The aperture controls the amount of light that reaches a digital camera sensor. An aperture acts much like the pupil of an eye. It opens wider as light decreases to let in more available light. It gets smaller when light increases to reduce the amount of light entering the eye.
The diameter of an aperture is measured in f-stops. A lower f-stop number opens the aperture and admits more light onto the camera sensor. Higher f-stop numbers make the camera’s aperture smaller so less light hits the sensor.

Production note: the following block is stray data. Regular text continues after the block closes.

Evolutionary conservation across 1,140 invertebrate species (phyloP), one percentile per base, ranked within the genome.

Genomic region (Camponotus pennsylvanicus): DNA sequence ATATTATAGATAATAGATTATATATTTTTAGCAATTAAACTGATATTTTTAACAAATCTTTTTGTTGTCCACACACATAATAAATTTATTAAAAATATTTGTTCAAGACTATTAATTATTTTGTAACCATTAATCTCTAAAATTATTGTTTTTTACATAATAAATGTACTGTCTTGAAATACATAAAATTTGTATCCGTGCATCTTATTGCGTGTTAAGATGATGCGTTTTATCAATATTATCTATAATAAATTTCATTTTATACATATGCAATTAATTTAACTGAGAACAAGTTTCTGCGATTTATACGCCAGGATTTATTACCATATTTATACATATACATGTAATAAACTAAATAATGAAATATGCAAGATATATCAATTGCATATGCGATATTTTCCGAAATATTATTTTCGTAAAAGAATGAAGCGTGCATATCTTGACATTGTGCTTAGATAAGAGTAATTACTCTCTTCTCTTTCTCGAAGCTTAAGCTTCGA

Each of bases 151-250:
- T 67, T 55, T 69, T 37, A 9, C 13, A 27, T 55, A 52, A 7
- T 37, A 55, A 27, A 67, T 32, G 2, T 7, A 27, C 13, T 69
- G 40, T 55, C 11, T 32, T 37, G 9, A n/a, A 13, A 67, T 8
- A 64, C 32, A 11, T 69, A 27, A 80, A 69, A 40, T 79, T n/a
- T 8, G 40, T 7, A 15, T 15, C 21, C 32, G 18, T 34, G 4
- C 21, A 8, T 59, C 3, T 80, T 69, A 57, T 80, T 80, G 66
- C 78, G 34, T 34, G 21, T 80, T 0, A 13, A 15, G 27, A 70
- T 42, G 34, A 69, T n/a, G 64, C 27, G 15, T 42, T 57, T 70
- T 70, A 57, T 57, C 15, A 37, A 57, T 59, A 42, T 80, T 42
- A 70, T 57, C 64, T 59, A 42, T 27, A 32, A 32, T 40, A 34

When an aperture is opened up by one f- stop, the amount of light which reaches the sensor is doubled. F-stops are expressed in three different ways: f/8, f-8, and 1:8.
Aperture settings can be used creatively to control depth of field, how much of a photo is sharp in front and back of where you focus on the main subject.
Using a wide aperture (small F-stop number) is a desirable technique for many close-up and portrait shots.
Aperture Priority Mode
All digital cameras have exposure modes that automatically control the aperture and shutter speed. But many allow you to manually change the aperture.
When using aperture priority mode, change the aperture and the shutter speed is automatically changed to maintain proper exposure.